Global attitudes towards cannabis have changed, with an increasing focus on exploring its potential medicinal uses and legalizing it. Eight countries, including Canada, Uruguay, Mexico and Thailand, and 22 states in the US have legalized recreational marijuana, and nearly 50 countries have legalized it for medicinal use. Many other countries are now pushing their laws in that direction. (Also Read: What should be the ideal screen time for teenage girls? Answers from experts)
But like tobacco and alcohol, legalization means the drug is no longer harmful.
Marijuana is also the most used substance among teenagers worldwide. According to researchers at Columbia University in New York, in the US, more than 2.5 million teenagers use cannabis informally, and cannabis use among young people has increased in recent decades.
Hence the trend of legalization and medicinal use has raised concerns about potential health risks, especially among adolescents.
A developing brain
Although it can be difficult to tell when adolescence stops, it is clear that it is a time period that comes with many biological changes, including changes in the brain.
Those changes make it more difficult to understand how cannabis might affect the brains of teenagers.
According to the US National Institute of Mental Health, during adolescence, the brain continues to develop until the mid-20s.
During this time, there is great development and fine-tuning in areas of the brain related to handling emotions, coping with stress, reward and motivation, decision making, thinking before acting, controlling impulses and reasoning, to name just a few. There is also an increase in white matter and a decrease in gray matter during adolescence, which helps different areas of the brain communicate quickly and efficiently.
It’s a tough life for teenagers. Not only do they undergo major changes in their bodies, but they often struggle with issues like identity, social pressure, getting good grades, family dynamics and more.
All of these changes and pressures can make teens more likely to develop mental health problems like anxiety and depression, and they may use substances like marijuana to cope, according to the U.S. Substance Abuse and Mental Health Services Administration. The problem is that marijuana use can make those mental health conditions worse in the long run.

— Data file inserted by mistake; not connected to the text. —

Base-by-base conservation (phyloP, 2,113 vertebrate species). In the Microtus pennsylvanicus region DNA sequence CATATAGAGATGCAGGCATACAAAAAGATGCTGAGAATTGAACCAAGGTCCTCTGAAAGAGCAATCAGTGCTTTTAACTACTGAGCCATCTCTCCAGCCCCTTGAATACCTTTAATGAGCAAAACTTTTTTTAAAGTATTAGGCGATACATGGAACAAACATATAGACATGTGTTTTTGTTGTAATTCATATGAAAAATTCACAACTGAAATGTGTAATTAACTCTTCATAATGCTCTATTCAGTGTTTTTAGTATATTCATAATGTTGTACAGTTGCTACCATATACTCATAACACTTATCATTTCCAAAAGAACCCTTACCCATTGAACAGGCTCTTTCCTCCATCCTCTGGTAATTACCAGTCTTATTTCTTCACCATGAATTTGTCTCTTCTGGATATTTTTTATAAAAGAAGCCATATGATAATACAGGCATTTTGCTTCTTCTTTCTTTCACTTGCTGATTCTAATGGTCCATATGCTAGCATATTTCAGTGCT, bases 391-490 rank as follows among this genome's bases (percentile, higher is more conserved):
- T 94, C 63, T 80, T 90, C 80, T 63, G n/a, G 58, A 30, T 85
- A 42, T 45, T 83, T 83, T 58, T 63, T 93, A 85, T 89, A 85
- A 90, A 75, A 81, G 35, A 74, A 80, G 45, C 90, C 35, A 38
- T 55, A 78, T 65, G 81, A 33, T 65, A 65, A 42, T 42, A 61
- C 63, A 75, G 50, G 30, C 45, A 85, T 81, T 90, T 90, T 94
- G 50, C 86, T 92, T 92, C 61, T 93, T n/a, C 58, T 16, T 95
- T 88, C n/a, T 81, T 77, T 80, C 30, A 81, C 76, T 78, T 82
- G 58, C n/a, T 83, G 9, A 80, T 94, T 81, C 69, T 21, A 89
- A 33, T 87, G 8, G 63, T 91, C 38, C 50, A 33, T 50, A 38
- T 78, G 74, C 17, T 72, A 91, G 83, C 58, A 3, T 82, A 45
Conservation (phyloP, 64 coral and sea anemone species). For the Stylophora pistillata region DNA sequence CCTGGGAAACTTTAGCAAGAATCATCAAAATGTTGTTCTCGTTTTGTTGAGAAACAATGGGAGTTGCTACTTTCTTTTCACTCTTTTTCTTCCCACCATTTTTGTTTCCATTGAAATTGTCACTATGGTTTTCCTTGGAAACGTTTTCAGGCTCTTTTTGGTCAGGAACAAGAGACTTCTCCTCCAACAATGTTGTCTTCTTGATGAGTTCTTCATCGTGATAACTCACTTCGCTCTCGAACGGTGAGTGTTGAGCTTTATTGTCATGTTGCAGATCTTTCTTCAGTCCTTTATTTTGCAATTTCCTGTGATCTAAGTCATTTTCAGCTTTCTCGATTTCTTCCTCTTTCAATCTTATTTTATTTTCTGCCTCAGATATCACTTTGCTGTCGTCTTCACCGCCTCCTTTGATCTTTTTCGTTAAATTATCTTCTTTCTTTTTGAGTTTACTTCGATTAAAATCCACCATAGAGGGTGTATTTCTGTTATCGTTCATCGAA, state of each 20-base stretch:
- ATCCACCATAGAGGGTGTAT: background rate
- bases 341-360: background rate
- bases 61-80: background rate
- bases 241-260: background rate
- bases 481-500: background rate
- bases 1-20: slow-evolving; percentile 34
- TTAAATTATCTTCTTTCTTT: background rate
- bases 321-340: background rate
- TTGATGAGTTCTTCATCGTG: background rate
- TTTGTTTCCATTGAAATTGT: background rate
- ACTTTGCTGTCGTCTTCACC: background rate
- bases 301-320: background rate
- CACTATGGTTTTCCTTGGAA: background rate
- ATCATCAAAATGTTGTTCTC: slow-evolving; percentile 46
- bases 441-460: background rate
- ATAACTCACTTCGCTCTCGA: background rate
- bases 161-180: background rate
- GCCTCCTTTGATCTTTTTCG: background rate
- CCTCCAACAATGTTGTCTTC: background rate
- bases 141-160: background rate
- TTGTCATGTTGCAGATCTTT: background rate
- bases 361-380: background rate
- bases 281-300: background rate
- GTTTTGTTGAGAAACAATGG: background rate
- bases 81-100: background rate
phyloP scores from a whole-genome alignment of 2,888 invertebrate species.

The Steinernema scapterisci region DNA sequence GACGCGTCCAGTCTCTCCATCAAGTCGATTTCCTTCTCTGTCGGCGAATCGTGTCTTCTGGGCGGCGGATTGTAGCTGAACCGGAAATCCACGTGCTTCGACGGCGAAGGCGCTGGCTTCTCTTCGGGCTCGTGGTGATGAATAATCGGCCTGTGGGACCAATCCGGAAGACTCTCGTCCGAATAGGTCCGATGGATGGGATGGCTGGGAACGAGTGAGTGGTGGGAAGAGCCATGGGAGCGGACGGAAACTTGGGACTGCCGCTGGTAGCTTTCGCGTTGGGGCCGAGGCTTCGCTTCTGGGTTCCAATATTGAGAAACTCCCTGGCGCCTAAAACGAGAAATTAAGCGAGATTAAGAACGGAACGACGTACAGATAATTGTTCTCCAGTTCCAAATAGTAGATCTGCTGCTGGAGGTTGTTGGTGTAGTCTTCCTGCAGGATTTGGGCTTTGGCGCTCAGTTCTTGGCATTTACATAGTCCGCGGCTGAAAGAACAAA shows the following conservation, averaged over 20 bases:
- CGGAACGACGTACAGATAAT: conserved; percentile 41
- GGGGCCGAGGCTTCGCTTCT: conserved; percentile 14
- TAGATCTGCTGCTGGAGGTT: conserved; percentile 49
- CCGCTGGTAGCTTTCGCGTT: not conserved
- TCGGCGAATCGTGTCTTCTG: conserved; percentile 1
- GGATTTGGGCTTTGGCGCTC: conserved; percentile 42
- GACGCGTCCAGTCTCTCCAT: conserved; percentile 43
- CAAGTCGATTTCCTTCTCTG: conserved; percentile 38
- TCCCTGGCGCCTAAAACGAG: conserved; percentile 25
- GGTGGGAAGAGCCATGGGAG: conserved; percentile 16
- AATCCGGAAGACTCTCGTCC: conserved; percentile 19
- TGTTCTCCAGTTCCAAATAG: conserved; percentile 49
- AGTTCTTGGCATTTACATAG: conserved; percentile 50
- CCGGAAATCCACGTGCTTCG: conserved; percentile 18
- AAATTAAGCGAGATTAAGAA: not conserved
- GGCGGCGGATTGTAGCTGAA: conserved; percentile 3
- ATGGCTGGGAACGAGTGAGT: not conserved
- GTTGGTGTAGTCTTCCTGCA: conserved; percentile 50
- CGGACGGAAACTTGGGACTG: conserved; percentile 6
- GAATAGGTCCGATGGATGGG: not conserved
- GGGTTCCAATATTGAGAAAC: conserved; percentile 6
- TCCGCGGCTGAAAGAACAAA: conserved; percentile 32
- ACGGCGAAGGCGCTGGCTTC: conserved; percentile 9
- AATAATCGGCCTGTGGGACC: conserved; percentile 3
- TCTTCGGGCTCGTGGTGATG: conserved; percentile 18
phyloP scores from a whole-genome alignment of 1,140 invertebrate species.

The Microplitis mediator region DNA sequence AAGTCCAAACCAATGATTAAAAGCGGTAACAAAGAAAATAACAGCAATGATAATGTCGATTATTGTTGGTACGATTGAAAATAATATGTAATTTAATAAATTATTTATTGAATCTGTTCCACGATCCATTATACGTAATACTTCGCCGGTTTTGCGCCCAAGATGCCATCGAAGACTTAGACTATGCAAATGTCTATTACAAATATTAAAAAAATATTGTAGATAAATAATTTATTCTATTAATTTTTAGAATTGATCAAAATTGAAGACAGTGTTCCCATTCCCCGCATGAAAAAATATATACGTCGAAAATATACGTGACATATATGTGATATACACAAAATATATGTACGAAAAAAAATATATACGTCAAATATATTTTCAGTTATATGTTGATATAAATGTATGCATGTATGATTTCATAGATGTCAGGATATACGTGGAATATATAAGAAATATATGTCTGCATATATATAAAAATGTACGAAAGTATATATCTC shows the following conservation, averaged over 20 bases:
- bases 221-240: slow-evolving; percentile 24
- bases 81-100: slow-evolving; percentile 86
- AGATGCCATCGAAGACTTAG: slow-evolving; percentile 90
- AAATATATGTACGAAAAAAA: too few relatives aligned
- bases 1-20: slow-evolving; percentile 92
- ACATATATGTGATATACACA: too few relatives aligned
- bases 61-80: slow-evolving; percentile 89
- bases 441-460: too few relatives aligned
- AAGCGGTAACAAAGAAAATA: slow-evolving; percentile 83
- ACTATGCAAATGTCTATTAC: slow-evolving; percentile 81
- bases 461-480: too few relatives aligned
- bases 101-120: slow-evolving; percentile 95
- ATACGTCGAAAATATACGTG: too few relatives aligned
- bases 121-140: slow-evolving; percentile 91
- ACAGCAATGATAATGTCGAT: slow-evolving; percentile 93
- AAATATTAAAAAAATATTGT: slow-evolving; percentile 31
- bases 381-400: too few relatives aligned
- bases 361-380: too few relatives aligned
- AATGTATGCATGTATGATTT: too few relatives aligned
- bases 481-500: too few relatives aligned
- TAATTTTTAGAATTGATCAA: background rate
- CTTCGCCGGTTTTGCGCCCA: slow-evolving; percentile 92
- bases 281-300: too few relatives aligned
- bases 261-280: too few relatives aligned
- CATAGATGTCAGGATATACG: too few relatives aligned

Because the brain is still developing at this stage, it is particularly vulnerable to alcohol, tobacco, marijuana, and other drugs that act on it. According to the American Academy of Child and Adolescent Psychiatry, these substances have been shown to alter or delay certain developments that normally occur during adolescence.
In the case of cannabis, there is growing evidence that it modifies the adolescent brain.
Evidence on cannabis and depression
Marijuana use has been linked to difficulty thinking and solving problems, memory and learning, poor coordination and difficulty concentrating, according to the US Centers for Disease Control and Prevention (CDC). It is not yet clear whether these problems persist after cessation of cannabis use.
Research has also shown a link between cannabis use and mental health problems such as anxiety and depression. People who use cannabis are also more likely to have psychotic episodes.
A study published in JAMA, the journal of the American Medical Association, earlier this month looked at teenagers who had used cannabis occasionally in the last 12 months. The study analyzed the responses of nearly 70,000 adolescents to the 2019 National Survey on Drug Use and Health.
The study found that compared to non-users, those who used marijuana but did not meet criteria for addiction reported 2 to 4 times more mental health problems such as depression, suicidal thoughts, slow thinking and difficulty concentrating.
This may suggest a link between marijuana use and mental health problems, but it is not yet clear whether one directly causes the other.
Another recent study published in JAMA Psychiatry found that adolescent marijuana use was associated with an increased risk of developing depression and suicidal thoughts later in life.
However, a 2022 study published in the Journal of Psychopharmacology found that adolescents who use cannabis are no more likely to develop mental health problems such as depression or anxiety than adults who use cannabis. Only cannabis-addicted adolescents had poorer mental health.
What causes cannabis?
Correlation does not equate causation and “which came first, the egg or the chicken?” As is the case, it is difficult to say whether adolescent cannabis use is the reason for the high association with depression and other mental health problems. Teens with these problems are more likely to use cannabis.
A 2020 study published in Frontiers of Psychology reviewed the evidence on cannabis and the adolescent brain and concluded that because many of the available studies, so-called cross-sectional studies, are designed, we do not know much about the nature. The relationship between cannabis use and mental health.
Cross-sectional studies look at different groups of people at a specific point in time. The objective is to gather information about a particular topic by collecting data from a diverse group of people at once. Researchers then analyze the data and try to find patterns or relationships, but they can’t establish why.
Frontiers in Psychology also emphasized that it is possible that cannabis use and mental health problems may be caused by other factors, such as the sensitivity of adolescents to stress and anxiety, as mentioned earlier.
To find out whether cannabis causes mental health problems in teenagers, more research is needed.
Edited by: Carla Bleiker